Demonstrators are concerned that a court decision that orders teaching in public schools to be at least 25% in Spanish would threaten their educational system.
Thousands of Catalans have taken to the streets of Barcelona to protest against a court decision that mandates that 25% of all school subjects be taught in Spanish.
The protests on Saturday, with banners reading "Now and always, school in Catalan," were against the reduction of the still predominant use of the local Catalan language in classrooms.
“(The court mandate) is the death of our language. Our language is the foundation of our society, and it has been shown that the educational system works … Spanish is not in danger,” said translator Mónica Muñoz.
The march comes less than a month since Spain’s Supreme Court upheld the 2020 decision that would roughly double the hours Catalan students are taught in Spanish from one subject to two.
Currently, most schools only use Spanish in Spanish language class, with everything else taught in Catalan. The increase may seem slight, but for many Catalans it is sacrilege.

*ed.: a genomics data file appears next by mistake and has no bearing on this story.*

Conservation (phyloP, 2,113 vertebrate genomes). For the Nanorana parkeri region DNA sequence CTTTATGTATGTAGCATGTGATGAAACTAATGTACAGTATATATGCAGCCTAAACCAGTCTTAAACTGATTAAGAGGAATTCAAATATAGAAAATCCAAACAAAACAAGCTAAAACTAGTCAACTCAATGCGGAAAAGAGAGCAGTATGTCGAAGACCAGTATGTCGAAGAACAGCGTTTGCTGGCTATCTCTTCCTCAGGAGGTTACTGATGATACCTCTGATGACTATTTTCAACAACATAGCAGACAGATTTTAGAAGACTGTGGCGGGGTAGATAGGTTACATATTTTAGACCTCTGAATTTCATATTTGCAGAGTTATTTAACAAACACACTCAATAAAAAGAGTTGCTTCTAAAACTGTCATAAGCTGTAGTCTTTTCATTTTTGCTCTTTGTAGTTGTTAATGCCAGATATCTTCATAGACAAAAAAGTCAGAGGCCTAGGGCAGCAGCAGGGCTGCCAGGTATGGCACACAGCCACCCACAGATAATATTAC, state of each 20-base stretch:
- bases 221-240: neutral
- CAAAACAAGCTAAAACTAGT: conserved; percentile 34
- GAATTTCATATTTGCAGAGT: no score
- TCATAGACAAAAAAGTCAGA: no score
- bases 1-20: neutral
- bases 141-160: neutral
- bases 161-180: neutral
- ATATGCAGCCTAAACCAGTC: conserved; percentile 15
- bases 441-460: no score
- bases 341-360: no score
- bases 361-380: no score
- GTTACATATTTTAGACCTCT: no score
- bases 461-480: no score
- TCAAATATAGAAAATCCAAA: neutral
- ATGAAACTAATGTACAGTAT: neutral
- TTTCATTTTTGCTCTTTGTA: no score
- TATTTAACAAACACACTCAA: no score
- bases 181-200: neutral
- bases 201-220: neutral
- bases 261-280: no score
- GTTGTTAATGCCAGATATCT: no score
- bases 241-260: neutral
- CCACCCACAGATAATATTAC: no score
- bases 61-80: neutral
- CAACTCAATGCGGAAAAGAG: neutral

On the other hand, families who want their children to receive more learning in Spanish say the current system is violating their rights to study in the nation’s common tongue.
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Why does it matter?
The Spanish Constitution states that Spanish is the language of the nation and should be learned and spoken by everyone.
It also states that Catalan and other minority languages like Basque are co-official languages and part of Spain’s “cultural patrimony that should be subject to special respect and protection.”
Catalan is a Romance language similar to Spanish. It is spoken in the Catalonia region of northeast Spain, in the tiny nation of Andorra and to a reduced extent in neighbouring Spanish regions and in southern France.
The use of Catalan in schools was officially prohibited during the rule of General Francisco Franco from the end of the 1936-39 Spanish Civil War until his death in 1975.
Since then, the promotion of the language has been a prized achievement of Catalonia, which enjoys a wide degree of self-rule since Spain’s return to democracy.
The renewed defence of the Catalan language also promises to galvanise the region's separatist movement that has been struggling to maintain its unity.
Several marchers carried pro-independence flags, and the movement's leaders were in attendance.
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